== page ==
James Cartier


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May He Never Be Forgotten




AMERICA'S ORDEAL

THE LOST

A 'Beautiful Young Man' With Strong Family Ties
Michele Cartier got out of the World Trade Center
Just in time, arriving home covered in ash, "We were given
a miracle with our daughter," said her father Patrick Cartier.
But he cannot completely rejoice at her escape. Her brother,
James, 26, lies buried beneath the rubble that once was Tower
Two, where he worked as an electrician.
"It was a triumph of evil, and all heaven stood silent,
said his father." "This beautiful young man was destroyed."
James Marcel Cartier was the second-youngest child of
seven in this close-knit Jackson Heights family. Soft-spoken
with a sunny disposition, he was quick to show affection,
particularly with his mother, Carmen, whom he adored. When
he laughed, as he did often, he had a "giant smile, these deep
dimples," said his younger brother, Michael.
Two years apart in age, James and Michael were inseparable.
They served as altar boys together, worked side by side in a
neighborhood pizzeria and slept in the same room in their parents'
basement until two years ago, when they moved out with a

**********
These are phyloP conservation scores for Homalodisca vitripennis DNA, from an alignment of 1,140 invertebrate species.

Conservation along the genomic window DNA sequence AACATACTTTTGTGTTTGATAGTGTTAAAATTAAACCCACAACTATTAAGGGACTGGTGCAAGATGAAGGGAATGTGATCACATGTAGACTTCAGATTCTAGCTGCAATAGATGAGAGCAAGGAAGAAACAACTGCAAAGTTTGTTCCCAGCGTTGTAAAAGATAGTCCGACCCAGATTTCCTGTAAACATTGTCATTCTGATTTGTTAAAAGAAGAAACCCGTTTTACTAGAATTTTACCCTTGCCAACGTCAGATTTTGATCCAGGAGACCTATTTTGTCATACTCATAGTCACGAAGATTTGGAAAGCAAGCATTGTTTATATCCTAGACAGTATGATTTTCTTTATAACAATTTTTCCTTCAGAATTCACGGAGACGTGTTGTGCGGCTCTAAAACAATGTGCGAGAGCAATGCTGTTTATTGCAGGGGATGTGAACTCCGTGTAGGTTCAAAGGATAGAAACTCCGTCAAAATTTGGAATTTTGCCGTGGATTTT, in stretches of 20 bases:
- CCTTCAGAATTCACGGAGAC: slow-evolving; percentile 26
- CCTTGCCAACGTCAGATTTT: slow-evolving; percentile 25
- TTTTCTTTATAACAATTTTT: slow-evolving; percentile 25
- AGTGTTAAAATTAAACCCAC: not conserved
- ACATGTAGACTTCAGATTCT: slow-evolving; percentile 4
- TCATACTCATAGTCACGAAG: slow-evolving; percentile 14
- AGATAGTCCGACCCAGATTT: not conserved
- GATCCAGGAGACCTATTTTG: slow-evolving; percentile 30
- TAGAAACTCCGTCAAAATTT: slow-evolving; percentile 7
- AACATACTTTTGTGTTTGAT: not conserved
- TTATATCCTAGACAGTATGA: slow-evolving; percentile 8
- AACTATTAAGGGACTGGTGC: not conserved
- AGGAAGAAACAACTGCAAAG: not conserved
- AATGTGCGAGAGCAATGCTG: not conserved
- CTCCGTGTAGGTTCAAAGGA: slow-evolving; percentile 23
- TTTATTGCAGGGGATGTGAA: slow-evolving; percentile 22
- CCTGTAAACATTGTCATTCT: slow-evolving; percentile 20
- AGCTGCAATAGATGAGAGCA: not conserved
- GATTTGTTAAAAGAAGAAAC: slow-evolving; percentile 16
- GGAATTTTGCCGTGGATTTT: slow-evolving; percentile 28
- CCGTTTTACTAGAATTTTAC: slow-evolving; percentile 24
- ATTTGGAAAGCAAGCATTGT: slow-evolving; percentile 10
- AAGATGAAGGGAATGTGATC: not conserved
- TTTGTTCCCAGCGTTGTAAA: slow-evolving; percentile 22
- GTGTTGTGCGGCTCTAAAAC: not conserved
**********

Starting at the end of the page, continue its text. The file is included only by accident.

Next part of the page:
friend into a three-bedroom apartment in Astoria. "The first
night there, we had trouble sleeping because we weren't next to each
other," said his brother. "And even after we moved out, he still
went home all the time to have dinner with his parents.
"James had been working as an apprentice electrician on the
92nd floor of Tower Two for two weeks before the building were
attacked. He managed to speak four times with his siblings before
the tower collapsed, telling his sister Marie, on the last call: "I want you to
tell Mom and Dad I love them more than anyting. Make sure you let
them know that James said he loved them."
Cartier's body has not yet been recovered. The Cartiers do not plan
to celebrate Thanksgiving this year, and even the family's staunch
Catholic faith cannot soothe his father's slow-burning anger.
"Pain has a way of taking prayers right off your lips and you can't
speak at all," he said. "I'm still stuck in Tower Two with my son...as
far as I'm concerned, I died with him."

-Jennifer Smith

2001 Newsday, Inc. Reprinted with permission

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